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Mike Wilson

How to Protect Your Data and Stop Shadow IT

How to Protect Your Data and Stop Shadow IT

Everyone has more work these days. And everyone wants to get it done as easily and efficiently as possible. Unfortunately, the shortcuts users take—like setting up shadow IT and reusing corporate credentials—can put data at risk. If your unfamiliar with the term “shadow IT,” it describes unsupported IT systems, solutions, hardware, and software that is not approved by an organization or their IT department.

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Matt Scherocman

Microsoft Cloud App Security – On-Premise Security in the Cloud

Microsoft Cloud App Security – On-Premise Security in the Cloud

Why Do I Need Security in The Cloud?

Whether you like it or not, your company data is most likely all over the place. More than 80% of employees admit to using non-Microsoft SaaS applications, like Salesforce, Box, etc., at work.* With valuable and confidential files flying around, you need to make sure that the level of security you’ve already implemented on-premises is reflected in the cloud, and Microsoft has you covered. With Microsoft’s Cloud App Security enterprise-grade security for cloud applications, you have the tools for deeper visibility, comprehensive controls, and enhanced protection against the dangers—such as company data leaks—of unsecured cloud activity across multiple non-Microsoft cloud vendors.

[...]
Sarah Bunt

On-Demand Webinar | How to Stay Secure & Productive with Microsoft’s Enterprise Mobility + Security Suite

On-Demand Webinar | How to Stay Secure & Productive with Microsoft’s Enterprise Mobility + Security Suite

On-Demand Webinar & Slides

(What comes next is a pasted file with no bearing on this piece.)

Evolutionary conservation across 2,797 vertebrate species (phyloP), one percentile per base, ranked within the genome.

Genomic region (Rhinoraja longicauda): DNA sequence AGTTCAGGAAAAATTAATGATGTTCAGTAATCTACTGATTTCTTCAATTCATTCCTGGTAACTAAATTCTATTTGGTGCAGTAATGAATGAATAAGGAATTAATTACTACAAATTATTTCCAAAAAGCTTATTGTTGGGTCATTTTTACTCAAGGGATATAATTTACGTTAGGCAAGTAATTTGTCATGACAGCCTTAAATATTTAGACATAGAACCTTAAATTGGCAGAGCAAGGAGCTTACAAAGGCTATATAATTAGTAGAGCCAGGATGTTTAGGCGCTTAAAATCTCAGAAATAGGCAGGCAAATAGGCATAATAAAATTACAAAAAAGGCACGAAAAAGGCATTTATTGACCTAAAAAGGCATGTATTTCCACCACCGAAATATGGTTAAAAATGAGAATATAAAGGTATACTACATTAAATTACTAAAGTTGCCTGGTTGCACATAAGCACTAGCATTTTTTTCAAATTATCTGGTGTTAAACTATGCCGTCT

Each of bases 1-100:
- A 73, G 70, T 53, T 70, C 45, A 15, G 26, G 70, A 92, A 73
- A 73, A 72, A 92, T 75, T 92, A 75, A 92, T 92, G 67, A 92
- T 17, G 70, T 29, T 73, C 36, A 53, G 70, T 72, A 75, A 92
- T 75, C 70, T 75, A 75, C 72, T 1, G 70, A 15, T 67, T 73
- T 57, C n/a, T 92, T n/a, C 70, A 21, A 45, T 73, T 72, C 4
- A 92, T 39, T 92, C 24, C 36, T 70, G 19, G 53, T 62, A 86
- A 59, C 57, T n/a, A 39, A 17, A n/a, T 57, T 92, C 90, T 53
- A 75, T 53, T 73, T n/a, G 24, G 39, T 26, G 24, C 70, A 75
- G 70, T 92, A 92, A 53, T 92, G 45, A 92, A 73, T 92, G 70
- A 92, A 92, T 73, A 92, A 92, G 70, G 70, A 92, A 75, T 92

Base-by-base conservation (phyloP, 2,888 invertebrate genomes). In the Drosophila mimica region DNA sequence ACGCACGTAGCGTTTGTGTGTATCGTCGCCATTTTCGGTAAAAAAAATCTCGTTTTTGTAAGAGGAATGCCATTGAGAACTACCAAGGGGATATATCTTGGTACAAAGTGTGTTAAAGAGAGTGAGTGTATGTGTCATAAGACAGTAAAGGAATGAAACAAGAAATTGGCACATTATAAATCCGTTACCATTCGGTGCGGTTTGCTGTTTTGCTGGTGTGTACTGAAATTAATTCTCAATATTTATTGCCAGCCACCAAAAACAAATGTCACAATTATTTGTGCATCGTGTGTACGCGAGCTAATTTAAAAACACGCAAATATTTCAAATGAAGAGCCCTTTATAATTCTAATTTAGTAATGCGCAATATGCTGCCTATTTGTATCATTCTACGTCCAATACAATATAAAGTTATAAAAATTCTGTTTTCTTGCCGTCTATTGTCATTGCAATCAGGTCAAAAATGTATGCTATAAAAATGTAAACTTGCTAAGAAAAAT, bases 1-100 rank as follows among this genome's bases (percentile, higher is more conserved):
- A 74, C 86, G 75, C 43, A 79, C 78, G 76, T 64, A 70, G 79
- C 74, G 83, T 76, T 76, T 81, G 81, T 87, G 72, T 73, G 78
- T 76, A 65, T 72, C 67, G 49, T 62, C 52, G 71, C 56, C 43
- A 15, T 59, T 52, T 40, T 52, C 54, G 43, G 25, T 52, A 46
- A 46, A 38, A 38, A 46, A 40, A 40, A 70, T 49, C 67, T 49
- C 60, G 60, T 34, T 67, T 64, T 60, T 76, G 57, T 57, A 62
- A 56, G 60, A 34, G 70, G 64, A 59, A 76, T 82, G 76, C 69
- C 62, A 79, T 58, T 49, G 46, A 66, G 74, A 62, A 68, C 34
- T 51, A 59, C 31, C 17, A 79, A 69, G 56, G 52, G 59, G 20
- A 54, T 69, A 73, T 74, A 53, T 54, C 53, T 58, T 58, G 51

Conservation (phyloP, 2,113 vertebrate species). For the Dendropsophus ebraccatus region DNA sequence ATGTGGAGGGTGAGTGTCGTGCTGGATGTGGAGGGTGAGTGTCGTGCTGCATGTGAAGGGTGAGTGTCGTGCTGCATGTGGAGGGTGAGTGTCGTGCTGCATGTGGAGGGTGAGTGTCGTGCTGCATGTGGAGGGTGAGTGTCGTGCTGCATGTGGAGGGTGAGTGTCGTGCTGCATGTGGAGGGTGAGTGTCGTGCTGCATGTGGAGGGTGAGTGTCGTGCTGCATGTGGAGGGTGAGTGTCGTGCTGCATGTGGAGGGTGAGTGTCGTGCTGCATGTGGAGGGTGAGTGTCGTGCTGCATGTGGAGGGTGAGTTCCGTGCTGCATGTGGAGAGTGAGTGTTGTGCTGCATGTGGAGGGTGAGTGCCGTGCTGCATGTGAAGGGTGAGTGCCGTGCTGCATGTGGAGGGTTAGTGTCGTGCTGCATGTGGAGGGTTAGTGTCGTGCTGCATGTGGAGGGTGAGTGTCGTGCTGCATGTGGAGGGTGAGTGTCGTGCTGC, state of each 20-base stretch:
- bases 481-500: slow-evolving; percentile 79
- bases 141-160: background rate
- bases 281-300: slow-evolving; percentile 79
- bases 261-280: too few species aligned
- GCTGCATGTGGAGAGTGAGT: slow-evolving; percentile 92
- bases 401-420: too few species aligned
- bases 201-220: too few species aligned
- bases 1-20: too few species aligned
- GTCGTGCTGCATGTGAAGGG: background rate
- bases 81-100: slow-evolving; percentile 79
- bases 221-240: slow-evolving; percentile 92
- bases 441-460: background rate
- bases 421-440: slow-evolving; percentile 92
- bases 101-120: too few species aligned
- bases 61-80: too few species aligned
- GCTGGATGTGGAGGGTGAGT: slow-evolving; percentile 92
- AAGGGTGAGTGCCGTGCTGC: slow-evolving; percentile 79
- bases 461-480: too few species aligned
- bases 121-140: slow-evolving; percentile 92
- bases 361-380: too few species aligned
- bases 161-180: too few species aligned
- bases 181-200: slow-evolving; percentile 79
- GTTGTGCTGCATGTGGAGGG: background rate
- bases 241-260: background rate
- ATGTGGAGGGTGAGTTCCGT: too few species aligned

view ems e5 webinar


Are you looking to add a tighter level of security to your environment? Do you want to stay secure and productive on your favorite apps and devices?

In this on-demand event, Microsoft and Interlink Cloud Advisors show you the powerful new capabilities of Microsoft Enterprise Mobility + Security and how it ensures your critical company data is protected.

During this online event, see what’s new through a live demo of EMS’s E5 functionality and how it allows you to:

  • Lockdown your valuable data: Automatically classify information to better protect intellectual property with Azure Information Protection. Lock it down so, your competitors can see it and your existing sales people can’t take it with them!
  • Secure the cloud: Drive security policies and reporting across Microsoft and non-Microsoft cloud services with Cloud App Security. Your data is being dispersed all over the global by using various SAAS services. Take back control and visibility – we’ll show you how!
  • Control Administrator Account Access: Ensure that powerful rights are utilized appropriately. Privileged Identity Management gives the ability to grant access to admins only when required and limited to the resources needed.